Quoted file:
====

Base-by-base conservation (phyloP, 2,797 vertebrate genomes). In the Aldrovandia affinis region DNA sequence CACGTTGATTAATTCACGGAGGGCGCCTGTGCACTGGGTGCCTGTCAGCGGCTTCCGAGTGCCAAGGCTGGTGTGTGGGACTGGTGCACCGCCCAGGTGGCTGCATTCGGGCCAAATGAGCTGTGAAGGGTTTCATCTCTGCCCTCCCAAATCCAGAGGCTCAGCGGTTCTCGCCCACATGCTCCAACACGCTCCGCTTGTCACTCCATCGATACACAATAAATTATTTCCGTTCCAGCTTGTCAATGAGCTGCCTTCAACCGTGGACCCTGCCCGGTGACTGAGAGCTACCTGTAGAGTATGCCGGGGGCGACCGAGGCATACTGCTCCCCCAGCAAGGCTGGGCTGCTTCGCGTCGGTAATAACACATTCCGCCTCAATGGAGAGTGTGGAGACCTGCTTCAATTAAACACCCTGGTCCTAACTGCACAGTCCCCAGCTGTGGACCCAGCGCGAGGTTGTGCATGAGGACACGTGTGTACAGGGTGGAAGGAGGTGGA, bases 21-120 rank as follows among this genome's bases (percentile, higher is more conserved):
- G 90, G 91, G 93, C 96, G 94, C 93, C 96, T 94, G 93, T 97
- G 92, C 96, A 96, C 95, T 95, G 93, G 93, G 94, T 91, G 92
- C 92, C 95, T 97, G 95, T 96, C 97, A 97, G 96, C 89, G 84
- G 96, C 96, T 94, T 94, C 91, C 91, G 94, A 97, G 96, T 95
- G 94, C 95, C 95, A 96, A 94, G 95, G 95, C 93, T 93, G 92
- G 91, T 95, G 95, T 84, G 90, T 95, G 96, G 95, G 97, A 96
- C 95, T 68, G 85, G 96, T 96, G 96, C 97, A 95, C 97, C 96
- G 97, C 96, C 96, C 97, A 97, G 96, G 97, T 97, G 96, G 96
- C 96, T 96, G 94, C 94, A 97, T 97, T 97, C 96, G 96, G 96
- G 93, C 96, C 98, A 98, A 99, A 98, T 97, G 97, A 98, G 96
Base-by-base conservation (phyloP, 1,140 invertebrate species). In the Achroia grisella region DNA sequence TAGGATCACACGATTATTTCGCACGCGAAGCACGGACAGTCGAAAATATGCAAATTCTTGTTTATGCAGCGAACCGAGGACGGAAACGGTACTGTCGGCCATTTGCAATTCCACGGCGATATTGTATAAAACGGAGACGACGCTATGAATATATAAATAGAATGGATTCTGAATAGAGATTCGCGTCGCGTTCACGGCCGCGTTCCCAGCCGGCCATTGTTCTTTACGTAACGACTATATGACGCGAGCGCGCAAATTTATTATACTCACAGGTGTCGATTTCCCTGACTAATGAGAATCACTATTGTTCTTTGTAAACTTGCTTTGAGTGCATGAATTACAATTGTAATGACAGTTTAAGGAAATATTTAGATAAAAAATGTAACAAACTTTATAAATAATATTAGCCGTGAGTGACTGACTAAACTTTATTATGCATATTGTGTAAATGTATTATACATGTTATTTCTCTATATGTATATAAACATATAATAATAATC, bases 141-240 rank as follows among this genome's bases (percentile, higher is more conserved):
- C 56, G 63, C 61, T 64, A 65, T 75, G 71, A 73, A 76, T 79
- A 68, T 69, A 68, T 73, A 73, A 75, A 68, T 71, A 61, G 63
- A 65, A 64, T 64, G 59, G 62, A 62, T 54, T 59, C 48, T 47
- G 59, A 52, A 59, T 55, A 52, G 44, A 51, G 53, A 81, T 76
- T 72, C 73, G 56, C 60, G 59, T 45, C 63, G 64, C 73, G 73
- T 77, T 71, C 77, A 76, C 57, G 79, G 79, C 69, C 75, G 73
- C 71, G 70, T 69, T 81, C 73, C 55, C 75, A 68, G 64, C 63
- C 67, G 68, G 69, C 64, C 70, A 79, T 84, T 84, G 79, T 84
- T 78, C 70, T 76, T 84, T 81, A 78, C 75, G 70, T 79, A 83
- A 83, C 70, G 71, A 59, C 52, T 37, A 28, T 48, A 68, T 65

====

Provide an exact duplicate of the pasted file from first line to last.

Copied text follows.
Base-by-base conservation (phyloP, 2,797 vertebrate genomes). In the Aldrovandia affinis region DNA sequence CACGTTGATTAATTCACGGAGGGCGCCTGTGCACTGGGTGCCTGTCAGCGGCTTCCGAGTGCCAAGGCTGGTGTGTGGGACTGGTGCACCGCCCAGGTGGCTGCATTCGGGCCAAATGAGCTGTGAAGGGTTTCATCTCTGCCCTCCCAAATCCAGAGGCTCAGCGGTTCTCGCCCACATGCTCCAACACGCTCCGCTTGTCACTCCATCGATACACAATAAATTATTTCCGTTCCAGCTTGTCAATGAGCTGCCTTCAACCGTGGACCCTGCCCGGTGACTGAGAGCTACCTGTAGAGTATGCCGGGGGCGACCGAGGCATACTGCTCCCCCAGCAAGGCTGGGCTGCTTCGCGTCGGTAATAACACATTCCGCCTCAATGGAGAGTGTGGAGACCTGCTTCAATTAAACACCCTGGTCCTAACTGCACAGTCCCCAGCTGTGGACCCAGCGCGAGGTTGTGCATGAGGACACGTGTGTACAGGGTGGAAGGAGGTGGA, bases 21-120 rank as follows among this genome's bases (percentile, higher is more conserved):
- G 90, G 91, G 93, C 96, G 94, C 93, C 96, T 94, G 93, T 97
- G 92, C 96, A 96, C 95, T 95, G 93, G 93, G 94, T 91, G 92
- C 92, C 95, T 97, G 95, T 96, C 97, A 97, G 96, C 89, G 84
- G 96, C 96, T 94, T 94, C 91, C 91, G 94, A 97, G 96, T 95
- G 94, C 95, C 95, A 96, A 94, G 95, G 95, C 93, T 93, G 92
- G 91, T 95, G 95, T 84, G 90, T 95, G 96, G 95, G 97, A 96
- C 95, T 68, G 85, G 96, T 96, G 96, C 97, A 95, C 97, C 96
- G 97, C 96, C 96, C 97, A 97, G 96, G 97, T 97, G 96, G 96
- C 96, T 96, G 94, C 94, A 97, T 97, T 97, C 96, G 96, G 96
- G 93, C 96, C 98, A 98, A 99, A 98, T 97, G 97, A 98, G 96
Base-by-base conservation (phyloP, 1,140 invertebrate species). In the Achroia grisella region DNA sequence TAGGATCACACGATTATTTCGCACGCGAAGCACGGACAGTCGAAAATATGCAAATTCTTGTTTATGCAGCGAACCGAGGACGGAAACGGTACTGTCGGCCATTTGCAATTCCACGGCGATATTGTATAAAACGGAGACGACGCTATGAATATATAAATAGAATGGATTCTGAATAGAGATTCGCGTCGCGTTCACGGCCGCGTTCCCAGCCGGCCATTGTTCTTTACGTAACGACTATATGACGCGAGCGCGCAAATTTATTATACTCACAGGTGTCGATTTCCCTGACTAATGAGAATCACTATTGTTCTTTGTAAACTTGCTTTGAGTGCATGAATTACAATTGTAATGACAGTTTAAGGAAATATTTAGATAAAAAATGTAACAAACTTTATAAATAATATTAGCCGTGAGTGACTGACTAAACTTTATTATGCATATTGTGTAAATGTATTATACATGTTATTTCTCTATATGTATATAAACATATAATAATAATC, bases 141-240 rank as follows among this genome's bases (percentile, higher is more conserved):
- C 56, G 63, C 61, T 64, A 65, T 75, G 71, A 73, A 76, T 79
- A 68, T 69, A 68, T 73, A 73, A 75, A 68, T 71, A 61, G 63
- A 65, A 64, T 64, G 59, G 62, A 62, T 54, T 59, C 48, T 47
- G 59, A 52, A 59, T 55, A 52, G 44, A 51, G 53, A 81, T 76
- T 72, C 73, G 56, C 60, G 59, T 45, C 63, G 64, C 73, G 73
- T 77, T 71, C 77, A 76, C 57, G 79, G 79, C 69, C 75, G 73
- C 71, G 70, T 69, T 81, C 73, C 55, C 75, A 68, G 64, C 63
- C 67, G 68, G 69, C 64, C 70, A 79, T 84, T 84, G 79, T 84
- T 78, C 70, T 76, T 84, T 81, A 78, C 75, G 70, T 79, A 83
- A 83, C 70, G 71, A 59, C 52, T 37, A 28, T 48, A 68, T 65